My surrogate father during our stay in Saigon was a man named Dinh. He was hired as our cook. Little did my parents know that he was a chef trained in France. He told me as I stood by his side watching him cook he and his family had come from Hanoi in North Vietnam. As a young man he was hired as a kitchen helper in the kitchen of a French General (he was probably in his fifties when he came to work for us) who was in Vietnam for the French Indochina War which was said to have begun in French Indochina on 19 December 1946 and to have lasted until 1 August 1954. We came to Saigon in 1963. Fighting between French forces and their Viet Minh opponents in the South dates from September 1945 on. Dinh was noticed in his employers kitchen as a young man with an aptitude for cooking and loyalty. He was sent to the South of France for one year to study French Cuisine, probably in Marseille. When he returned he was made the Chef de Cuisine and married his childhood sweetheart. He was able to procure employment for his young wife on the General’s staff as well. They lived in the generals compound and started a family. When the French were ousted from North Vietnam Dinh and his growing family were forced to flee south. His services were not valued by the North Vietnamese military and branded him as somewhat of a traitor. Life was very difficult for the family once they fled and finally being employed by a lowly US Army officer had him feeling more optimistic about the future. He would come to work before I woke up in the morning and would leave after dinner had been served.
He was gentle, patient and very funny. He appeared to enjoy my company as I became his official shadow. One of the first things he taught me was how to make pat a Chou, the dough necessary to make cream puffs.
The puff without the crème would mean very little. So I also learned at his side how to make the pastry cream filling and the chocolate sauce to finish this delicious pastry. He allowed me to turn the dough as it moved away from the sides of the pan and turned just the right color, load the pastry cream into the piping bag and stir the chocolate sauce look for the perfect sheen.
Dinh’s Cream Puff is a hollow round of crisp choux pastry split in half, filled with pastry cream , and drizzled with chocolate. Delicious. And only about 160 calories per serving, if you don’t go heavy on the filling and chocolate sauce.
Pat a Chou for cream puffs
Recipe adapted from Alton Brown‘s recipe on the Food Network website.
- 1 cup water
- 3/4 stick butter (6 tablespoons)
- 1 tablespoon sugar plus 1/8 teaspoon salt (for sweet)
- 5 3/4 ounces flour
- 1 cup eggs, about 4 large eggs and 2 whites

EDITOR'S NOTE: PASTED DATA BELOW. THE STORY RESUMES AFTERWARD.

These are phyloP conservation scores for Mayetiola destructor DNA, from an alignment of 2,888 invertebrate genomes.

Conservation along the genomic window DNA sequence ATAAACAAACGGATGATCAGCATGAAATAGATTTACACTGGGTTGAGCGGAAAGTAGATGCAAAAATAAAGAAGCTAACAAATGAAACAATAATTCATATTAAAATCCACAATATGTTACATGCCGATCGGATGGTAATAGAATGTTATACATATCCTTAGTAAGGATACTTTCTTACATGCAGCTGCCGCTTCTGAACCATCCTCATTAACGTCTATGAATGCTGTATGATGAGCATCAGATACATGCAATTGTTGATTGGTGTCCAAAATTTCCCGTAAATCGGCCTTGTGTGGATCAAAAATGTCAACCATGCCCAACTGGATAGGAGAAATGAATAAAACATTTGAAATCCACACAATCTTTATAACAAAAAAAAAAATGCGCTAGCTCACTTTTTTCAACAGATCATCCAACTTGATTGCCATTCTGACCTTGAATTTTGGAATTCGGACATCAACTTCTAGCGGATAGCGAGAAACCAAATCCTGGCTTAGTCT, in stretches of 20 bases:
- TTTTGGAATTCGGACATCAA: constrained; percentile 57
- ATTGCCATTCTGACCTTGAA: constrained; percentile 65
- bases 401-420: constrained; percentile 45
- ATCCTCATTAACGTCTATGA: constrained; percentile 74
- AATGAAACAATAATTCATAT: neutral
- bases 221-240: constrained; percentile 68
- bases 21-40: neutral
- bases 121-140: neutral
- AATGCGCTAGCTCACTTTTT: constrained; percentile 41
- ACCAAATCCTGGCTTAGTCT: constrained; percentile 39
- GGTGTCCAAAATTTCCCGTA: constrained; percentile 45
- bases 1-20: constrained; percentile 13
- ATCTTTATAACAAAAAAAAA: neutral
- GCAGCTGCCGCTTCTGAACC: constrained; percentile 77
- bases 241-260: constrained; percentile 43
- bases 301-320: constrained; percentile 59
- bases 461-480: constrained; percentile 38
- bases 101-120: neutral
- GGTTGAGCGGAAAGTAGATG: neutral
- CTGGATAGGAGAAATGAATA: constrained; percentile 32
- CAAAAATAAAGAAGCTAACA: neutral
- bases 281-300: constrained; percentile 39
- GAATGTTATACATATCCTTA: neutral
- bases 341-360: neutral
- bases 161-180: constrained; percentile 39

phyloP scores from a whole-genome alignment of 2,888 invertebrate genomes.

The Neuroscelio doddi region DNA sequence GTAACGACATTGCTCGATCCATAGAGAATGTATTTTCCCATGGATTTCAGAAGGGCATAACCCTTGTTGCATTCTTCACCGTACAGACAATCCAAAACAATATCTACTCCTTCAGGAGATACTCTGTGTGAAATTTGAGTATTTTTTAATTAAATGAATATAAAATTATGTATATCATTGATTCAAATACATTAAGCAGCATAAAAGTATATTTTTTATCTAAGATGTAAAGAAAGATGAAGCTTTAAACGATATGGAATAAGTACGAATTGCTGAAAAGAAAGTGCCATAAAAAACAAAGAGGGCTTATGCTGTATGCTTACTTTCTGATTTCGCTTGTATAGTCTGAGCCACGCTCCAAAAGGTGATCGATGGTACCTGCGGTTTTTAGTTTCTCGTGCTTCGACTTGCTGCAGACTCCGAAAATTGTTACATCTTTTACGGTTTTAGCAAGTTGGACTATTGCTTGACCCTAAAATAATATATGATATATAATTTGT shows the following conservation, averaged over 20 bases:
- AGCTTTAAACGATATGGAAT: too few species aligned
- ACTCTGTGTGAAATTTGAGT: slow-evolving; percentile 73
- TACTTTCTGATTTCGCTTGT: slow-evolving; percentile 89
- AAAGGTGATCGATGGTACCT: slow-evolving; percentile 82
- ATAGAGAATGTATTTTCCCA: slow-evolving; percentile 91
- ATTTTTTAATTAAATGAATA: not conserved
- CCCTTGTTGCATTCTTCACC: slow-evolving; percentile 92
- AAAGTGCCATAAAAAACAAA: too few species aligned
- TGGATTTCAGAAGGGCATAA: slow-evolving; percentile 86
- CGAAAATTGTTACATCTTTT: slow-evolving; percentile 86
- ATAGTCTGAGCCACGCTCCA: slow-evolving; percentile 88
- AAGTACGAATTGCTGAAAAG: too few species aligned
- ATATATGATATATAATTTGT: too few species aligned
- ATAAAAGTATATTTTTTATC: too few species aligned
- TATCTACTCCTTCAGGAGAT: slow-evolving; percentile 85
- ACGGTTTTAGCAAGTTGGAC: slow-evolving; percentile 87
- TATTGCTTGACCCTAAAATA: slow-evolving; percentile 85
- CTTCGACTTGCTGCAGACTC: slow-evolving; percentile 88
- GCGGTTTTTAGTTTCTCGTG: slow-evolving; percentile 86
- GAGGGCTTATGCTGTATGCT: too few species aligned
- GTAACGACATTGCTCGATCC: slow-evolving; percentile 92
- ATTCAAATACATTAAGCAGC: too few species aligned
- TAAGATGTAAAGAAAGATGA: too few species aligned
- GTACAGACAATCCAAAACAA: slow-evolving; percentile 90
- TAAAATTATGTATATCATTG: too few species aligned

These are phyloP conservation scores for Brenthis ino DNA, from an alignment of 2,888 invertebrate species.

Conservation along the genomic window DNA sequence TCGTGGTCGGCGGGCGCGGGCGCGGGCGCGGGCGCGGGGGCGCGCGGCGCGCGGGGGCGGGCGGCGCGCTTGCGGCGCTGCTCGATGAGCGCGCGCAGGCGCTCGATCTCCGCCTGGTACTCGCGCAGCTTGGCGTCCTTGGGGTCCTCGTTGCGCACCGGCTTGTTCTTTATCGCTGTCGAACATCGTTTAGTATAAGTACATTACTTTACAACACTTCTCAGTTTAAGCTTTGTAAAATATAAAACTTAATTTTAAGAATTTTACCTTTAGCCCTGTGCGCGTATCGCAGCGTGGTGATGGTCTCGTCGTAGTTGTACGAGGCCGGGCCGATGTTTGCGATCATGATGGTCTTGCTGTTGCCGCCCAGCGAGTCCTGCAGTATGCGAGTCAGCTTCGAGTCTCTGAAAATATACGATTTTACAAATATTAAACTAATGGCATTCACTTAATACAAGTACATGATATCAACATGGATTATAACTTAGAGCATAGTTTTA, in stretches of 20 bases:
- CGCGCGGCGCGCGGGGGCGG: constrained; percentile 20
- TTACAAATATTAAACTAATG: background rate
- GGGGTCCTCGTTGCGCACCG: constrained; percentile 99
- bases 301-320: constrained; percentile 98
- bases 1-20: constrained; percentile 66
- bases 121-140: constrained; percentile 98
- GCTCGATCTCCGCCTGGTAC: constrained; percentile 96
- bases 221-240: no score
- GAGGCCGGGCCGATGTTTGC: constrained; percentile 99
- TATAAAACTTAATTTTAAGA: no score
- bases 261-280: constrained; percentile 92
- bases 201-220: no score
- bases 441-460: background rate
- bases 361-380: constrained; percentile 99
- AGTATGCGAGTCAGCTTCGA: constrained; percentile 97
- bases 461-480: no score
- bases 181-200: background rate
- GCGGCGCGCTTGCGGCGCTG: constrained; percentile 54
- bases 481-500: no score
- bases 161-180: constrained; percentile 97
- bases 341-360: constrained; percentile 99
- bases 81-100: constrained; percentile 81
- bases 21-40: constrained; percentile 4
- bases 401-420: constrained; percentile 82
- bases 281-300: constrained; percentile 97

Preheat oven to 425 degrees F.
- Boil water, butter, and salt or sugar.
- Add flour and remove from heat.
- Work mixture together and return to heat.
- Work the dough until all flour is mixed in and dough forms a ball.
- Transfer mixture into bowl of a standing mixer and let cool for 3 or 4 minutes.
- With mixer on stir or lowest speeds add eggs, 1 at a time, making sure the first egg is completely incorporated before adding the next. This step can be done manually to good effect.
- Once all eggs are added and the mixture is smooth put dough into piping bag fitted with a round tip.
- Pipe immediately into 2″ ball size shapes, 2 inches apart onto parchment or Silpat lined sheet pans.
- Cook for 10 minutes@ 425 degrees, then turn the oven down to 350 degrees F and bake for 10 more minutes or until golden brown.
- Once cream puffs are removed from the oven pierce the puffs 2/3 up the side with a fork to release steam. (This spot will be used for filling the puff once cooled).
Pastry Cream Recipe
Cook Time: 10 minutes
Chill : 1 hour
- 1 ¼ cups whole milk
- 3 egg yolks
- ¼ cup granulated sugar
- 1/8 cup all-purpose flour
- 2 tablespoons plus 2 teaspoons cornstarch
- 1 teaspoon pure vanilla extract
In a small saucepan, warm the milk over low heat until it is just hot enough to steam. While the milk is warming, whisk together the egg yolks, sugar, flour, and cornstarch until the mixture is completely smooth.
This is an important step. Prepping all of your ingredients in advance is one very good tip for success at this stage. Also move slowly and methodically. Once the milk is steaming, add half of it, whisking constantly, to the egg mixture. Add the milk and eggs back into the hot milk, continue stirring, and heat it for 1-2 minutes, until the custard reaches 170 Farenheit on a digital thermometer and is very thick. Remove from the heat, stir in the vanilla extract, and chill before filling pastry.
1 cup water
1/2 cup sugar
1/2 cup light corn syrup
3/4 cup unsweetened cocoa powder (preferably Dutch-processed)
2 ounces organic bittersweet chocolate, finely chopped
1. In a medium saucepan, whisk together the water, sugar, corn syrup and cocoa powder.
2. Bring to a boil over medium heat. Once it’s just begun to simmer and boil, remove from heat and stir in the chopped chocolate until melted.
Serving: You should let the Chocolate Sauce stand for a few hours before serving, which will give it time to thicken a bit.
Drizzle each filled cream puff or Profiterole with generous portion of chocolate and serve immediately.
- Test Kitchen (aspirepatissier.wordpress.com)
- 10 Irresistible Paris Pastries (and where to eat them) (theflyingfugu.com)